The legislative history of the alien eligibility provision as finally enacted demonstrates that it was a product of compromise. Neither House simply "receded" before the wishes of the other. The report submitted to the House on H.R. 6675 by that Chamber's conferees indicates that the differences between the two Houses over the alien eligibility provision in Section 1836 of the bill for the part B supplemental medical insurance plan were not considered in isolation, but jointly with like disagreements over the eligibility provision for the part A hospital insurance plan in Section 103(a) (4). H.Rep. No.682, 89th Cong., 1st Sess. 39-40 (1965), in 111 Cong.Rec. 18371 (1965); U.S.Code Cong. & Admin.News 2233-34 (1965). The House bill initially contained only a requirement of permanent residence status for part B, and only a 10-year residency provision for part A. The Senate incorporated a 10-year residency provision into part B, and a requirement of permanent residence status into part A, while shortening the original 10-year residency provision of part A to six months. The conference committee compromise package integrated the permanent residence requirement with a five-year residency provision, and imposed the resulting unified eligibility requirement on both the part A hospital insurance and part B supplemental medical insurance plans.
It may well be, as the government suggests, that the terms of the compromise were adapted from the residence requirement for naturalization contained in Section 316(a) of the Immigration and Nationality Act of 1952, which provides in pertinent part:
"No person . . . shall be naturalized unless such petitioner, (1) immediately preceding the date of filing his petition for naturalization has resided continuously, after being lawfully admitted for permanent residence, within the United States for at least five years and during the five years immediately preceding the date of filing his petition has been physically present therein for periods totalling at least half of that time . . . ."
8 U.S.C. § 1427(a) (1970). Yet if this not unlikely hypothesis could be confirmed, the fact that the twin elements of the supplemental insurance plan's eligibility provision were both borrowed from the naturalization statute would, of itself, provide weighty evidence that Congress did not intend them to be separable. Perhaps more persuasive evidence for the same conclusion is provided by the difficulties that would be inherent in rescuing the permanent residence language of § 316(a) if its five-year residency provision were stricken. But whatever the case, pragmatic compromise or adaptation, the evidence points to the conclusion that Congress intended no separability of the twin requirements of the alien eligibility provision.
 Section 1103 of the Social Security Act of 1935 provides:
"If any provision of this chapter, or the application thereof to any person or circumstance, is held invalid, the remainder of the chapter, and the application of such provision to other persons or circumstances shall not be affected thereby."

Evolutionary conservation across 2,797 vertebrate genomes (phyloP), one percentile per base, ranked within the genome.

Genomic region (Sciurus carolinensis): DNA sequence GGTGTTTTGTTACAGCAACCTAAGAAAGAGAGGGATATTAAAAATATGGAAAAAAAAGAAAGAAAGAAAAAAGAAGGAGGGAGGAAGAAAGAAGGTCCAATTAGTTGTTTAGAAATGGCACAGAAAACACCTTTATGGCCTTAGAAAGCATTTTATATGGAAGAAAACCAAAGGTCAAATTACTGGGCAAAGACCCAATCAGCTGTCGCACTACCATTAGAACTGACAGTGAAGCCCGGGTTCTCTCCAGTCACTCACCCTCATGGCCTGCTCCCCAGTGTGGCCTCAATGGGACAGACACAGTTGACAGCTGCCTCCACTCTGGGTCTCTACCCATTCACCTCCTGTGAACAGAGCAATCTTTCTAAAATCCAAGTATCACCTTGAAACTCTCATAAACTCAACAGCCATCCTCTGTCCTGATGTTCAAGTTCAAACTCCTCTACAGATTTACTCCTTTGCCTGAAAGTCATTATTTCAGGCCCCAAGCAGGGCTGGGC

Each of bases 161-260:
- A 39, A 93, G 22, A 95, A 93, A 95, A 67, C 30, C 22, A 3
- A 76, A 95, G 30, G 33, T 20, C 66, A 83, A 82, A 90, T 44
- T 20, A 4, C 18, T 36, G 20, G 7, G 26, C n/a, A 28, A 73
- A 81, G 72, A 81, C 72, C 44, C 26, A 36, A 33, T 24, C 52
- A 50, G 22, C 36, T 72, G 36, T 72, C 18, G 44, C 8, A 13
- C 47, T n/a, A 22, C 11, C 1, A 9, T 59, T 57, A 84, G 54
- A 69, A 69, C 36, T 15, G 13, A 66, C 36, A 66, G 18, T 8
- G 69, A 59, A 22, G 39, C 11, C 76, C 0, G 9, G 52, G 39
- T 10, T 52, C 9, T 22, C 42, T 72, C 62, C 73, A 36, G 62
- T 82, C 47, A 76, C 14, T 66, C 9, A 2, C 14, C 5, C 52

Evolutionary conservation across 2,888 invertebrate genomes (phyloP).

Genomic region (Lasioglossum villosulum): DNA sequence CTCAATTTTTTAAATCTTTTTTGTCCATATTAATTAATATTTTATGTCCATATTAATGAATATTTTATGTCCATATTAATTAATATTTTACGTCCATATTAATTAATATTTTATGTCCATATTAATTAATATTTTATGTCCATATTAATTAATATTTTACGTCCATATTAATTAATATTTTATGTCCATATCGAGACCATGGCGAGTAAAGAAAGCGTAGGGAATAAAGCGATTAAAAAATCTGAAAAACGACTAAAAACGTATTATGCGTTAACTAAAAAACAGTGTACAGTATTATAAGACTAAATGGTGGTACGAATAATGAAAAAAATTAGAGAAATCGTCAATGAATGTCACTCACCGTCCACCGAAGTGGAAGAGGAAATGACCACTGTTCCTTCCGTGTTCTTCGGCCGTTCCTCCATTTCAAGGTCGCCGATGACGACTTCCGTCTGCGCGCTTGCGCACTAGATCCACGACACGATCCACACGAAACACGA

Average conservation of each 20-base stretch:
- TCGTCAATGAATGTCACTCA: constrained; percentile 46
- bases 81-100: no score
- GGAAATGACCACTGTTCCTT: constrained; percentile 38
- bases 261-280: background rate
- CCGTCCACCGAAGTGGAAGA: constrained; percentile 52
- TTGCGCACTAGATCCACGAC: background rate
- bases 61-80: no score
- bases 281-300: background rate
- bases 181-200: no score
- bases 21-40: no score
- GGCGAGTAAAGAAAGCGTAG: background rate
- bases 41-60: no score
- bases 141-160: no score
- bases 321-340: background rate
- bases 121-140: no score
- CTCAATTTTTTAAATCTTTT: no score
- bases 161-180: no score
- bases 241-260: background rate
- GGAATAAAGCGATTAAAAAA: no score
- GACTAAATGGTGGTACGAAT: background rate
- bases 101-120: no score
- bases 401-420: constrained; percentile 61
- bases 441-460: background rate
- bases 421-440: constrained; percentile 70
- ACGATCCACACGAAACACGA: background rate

42 U.S.C. § 1303 (1970).
 The touchstone of separability is, of course, Congressional intent. For this reason, the Supreme Court recently observed:
"[W]hatever relevance such an explicit [severability] clause might have in creating a presumption of severability, the ultimate determination of severability will rarely turn on the presence or absence of such a clause."
United States v. Jackson, 390 U.S. 570, 585 n. 27, 88 S. Ct. 1209, 1218, 20 L. Ed. 2d 138 (1968) (citations omitted). We have serious doubts, for the reasons stated, that Congress would have enacted the permanent residence language by itself, and we are not without reservations about the constitutionality of that aspect of the residency requirement. Particularly in view of the possibility that Congress adapted the alien eligibility provision from the prerequisites for naturalization, see note 21 supra, we think it evident that the twin requirements are not sufficiently independent that "the invalid part may be dropped [because] what is left is fully operative as a law." Id. at 585, 88 S. Ct. at 1218, quoting Champlin Rfg. Co. v. Corporation Comm'n, 286 U.S. 210, 234, 52 S. Ct. 559, 76 L. Ed. 1062 (1932).
 For a brief summary of the provisions of the Immigration and Nationality Act which operate to exclude and remove immigrant aliens likely to become, or who do become, public charges, see Graham v. Richardson, 403 U.S. 365, 377, 91 S. Ct. 1848, 1855, 29 L. Ed. 2d 534 (1971). These provisions apply not only to immigrants, but also to nonimmigrants, unless waived by the Attorney General. 8 U.S.C. §§ 1182(a), 1184(a) (1970); 8 C.F.R. § 214.1(a) (Supp.1973). Although parolees and conditional entrants may arrive in the United States without first meeting these self-support admission standards, 8 U.S.C. §§ 1153(a) (7), 1182(d) (5) (1970); 8 C.F.R. § 212.5(a) (Supp.1973), parole is subject to revocation at any time at the Attorney General's discretion. Parolees who seek adjustments of status to that of permanent residence either to obtain greater security or to become eligible for naturalization must meet the standard admission requirements, including those of financial self-support. Act of Nov. 2, 1966, Pub.L.No.89-732, § 1, 80 Stat. 1161, in 8 U.S.C. § 1255 note (1970); 8 U.S.C. §§ 1182(a), 1255(a) (1970). It is mandatory that conditional entrants who have not acquired permanent residence status after residing in the United States for two years be examined to determine whether they meet the financial requirements for admission or must be deported. 8 U.S.C. § 1153(g) (1970). Likewise, nonimmigrants who seek adjustments of status to that of permanent residence must meet the prerequisites for admission, including those of self-support. 8 U.S.C. § 1255(a) (1970).
 See notes 6 & 21 supra.
 E. Lazarus, "The New Colossus" (1883).